Suzan Mazur has made a career of covering the gradual way in which Darwinism is being replaced in biology—whether anyone admits it or not—by other ways of looking at the journey of life through time.
For the same type of reason, perhaps, as each key only produces one letter (prevents information from being degraded even as it is produced).
Now that mechanobiology is becoming a bigger topic, the worms’ ability to easily behave according to two states may help us understand life forms better.
The mechanome, “the body of knowledge about mechanical forces at work in the molecular, cellular, anatomical, and physiological processes that contribute to the architecture of living structures and their physical properties,” became more prominent this year in discussions of biology (though one story on the physics of biology late last year garnered 354 comments). For […]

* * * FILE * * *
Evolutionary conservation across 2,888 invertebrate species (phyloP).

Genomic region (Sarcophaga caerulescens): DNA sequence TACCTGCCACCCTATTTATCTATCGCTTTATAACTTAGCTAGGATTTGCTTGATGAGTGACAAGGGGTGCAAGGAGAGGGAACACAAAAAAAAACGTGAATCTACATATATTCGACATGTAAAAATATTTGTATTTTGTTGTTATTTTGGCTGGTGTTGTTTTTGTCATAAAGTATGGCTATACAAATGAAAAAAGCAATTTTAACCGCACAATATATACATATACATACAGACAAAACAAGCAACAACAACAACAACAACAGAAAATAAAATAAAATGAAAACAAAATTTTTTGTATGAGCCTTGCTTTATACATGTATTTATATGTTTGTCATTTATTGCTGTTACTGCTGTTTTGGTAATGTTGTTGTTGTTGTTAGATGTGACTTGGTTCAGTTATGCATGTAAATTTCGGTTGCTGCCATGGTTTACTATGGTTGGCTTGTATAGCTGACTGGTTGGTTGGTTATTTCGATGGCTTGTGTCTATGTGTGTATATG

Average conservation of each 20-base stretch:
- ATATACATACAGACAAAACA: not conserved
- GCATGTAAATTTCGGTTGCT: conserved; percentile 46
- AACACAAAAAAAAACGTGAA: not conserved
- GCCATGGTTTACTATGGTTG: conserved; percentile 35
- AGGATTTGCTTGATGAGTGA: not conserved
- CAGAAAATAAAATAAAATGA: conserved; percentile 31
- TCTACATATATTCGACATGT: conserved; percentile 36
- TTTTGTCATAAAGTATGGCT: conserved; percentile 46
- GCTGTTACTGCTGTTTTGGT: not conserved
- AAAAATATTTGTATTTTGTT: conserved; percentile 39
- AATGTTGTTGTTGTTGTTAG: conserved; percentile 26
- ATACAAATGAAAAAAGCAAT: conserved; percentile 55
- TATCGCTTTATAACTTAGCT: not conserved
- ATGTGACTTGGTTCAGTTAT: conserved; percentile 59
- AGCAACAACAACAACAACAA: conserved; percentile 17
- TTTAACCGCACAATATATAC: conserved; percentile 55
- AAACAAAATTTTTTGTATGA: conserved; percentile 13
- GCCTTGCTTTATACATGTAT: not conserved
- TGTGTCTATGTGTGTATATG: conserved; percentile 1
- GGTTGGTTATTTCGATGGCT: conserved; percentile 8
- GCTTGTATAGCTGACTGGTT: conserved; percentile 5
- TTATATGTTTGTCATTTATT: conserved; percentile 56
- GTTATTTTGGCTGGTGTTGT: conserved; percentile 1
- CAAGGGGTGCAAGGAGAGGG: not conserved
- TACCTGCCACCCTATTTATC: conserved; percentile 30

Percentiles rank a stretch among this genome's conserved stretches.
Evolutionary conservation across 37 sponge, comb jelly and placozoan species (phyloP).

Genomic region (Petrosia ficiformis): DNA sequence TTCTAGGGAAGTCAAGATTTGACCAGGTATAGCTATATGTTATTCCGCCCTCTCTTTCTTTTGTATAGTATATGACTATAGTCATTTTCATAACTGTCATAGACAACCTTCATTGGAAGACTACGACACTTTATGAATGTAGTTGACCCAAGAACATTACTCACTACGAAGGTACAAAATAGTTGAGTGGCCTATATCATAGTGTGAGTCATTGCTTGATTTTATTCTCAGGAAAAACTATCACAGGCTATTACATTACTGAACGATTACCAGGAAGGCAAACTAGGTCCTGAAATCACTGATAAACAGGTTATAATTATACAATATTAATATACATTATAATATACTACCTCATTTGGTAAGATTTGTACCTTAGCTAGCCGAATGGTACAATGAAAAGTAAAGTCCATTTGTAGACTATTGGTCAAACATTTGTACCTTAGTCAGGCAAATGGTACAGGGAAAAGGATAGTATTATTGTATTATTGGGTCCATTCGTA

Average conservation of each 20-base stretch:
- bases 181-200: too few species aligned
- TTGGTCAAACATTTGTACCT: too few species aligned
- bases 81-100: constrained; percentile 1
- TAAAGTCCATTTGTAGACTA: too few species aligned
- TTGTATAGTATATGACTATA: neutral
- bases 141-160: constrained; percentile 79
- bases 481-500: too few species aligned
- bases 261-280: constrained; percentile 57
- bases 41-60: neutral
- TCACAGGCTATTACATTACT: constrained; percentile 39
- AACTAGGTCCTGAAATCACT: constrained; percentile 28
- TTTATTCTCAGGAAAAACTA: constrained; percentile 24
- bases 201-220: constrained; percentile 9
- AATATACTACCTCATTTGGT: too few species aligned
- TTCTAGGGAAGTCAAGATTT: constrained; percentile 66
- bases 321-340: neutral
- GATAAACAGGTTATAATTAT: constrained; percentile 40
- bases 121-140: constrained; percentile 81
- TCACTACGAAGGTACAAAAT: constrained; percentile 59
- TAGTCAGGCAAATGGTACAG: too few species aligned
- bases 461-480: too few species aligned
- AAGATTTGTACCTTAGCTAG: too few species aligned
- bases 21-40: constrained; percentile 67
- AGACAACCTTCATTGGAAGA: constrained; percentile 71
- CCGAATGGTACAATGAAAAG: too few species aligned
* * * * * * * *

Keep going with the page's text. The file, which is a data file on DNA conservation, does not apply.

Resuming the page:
The mechanome is the underresearched “ the set of proteins or molecular entities that sense or respond to forces” within the cell (Allen Liu). Our earlier stab at the subject here at UD garnered 354 comments, so there’s no shortage of interest. The mechanome (and mechanobiology in general) plays a key role in research into artificial […]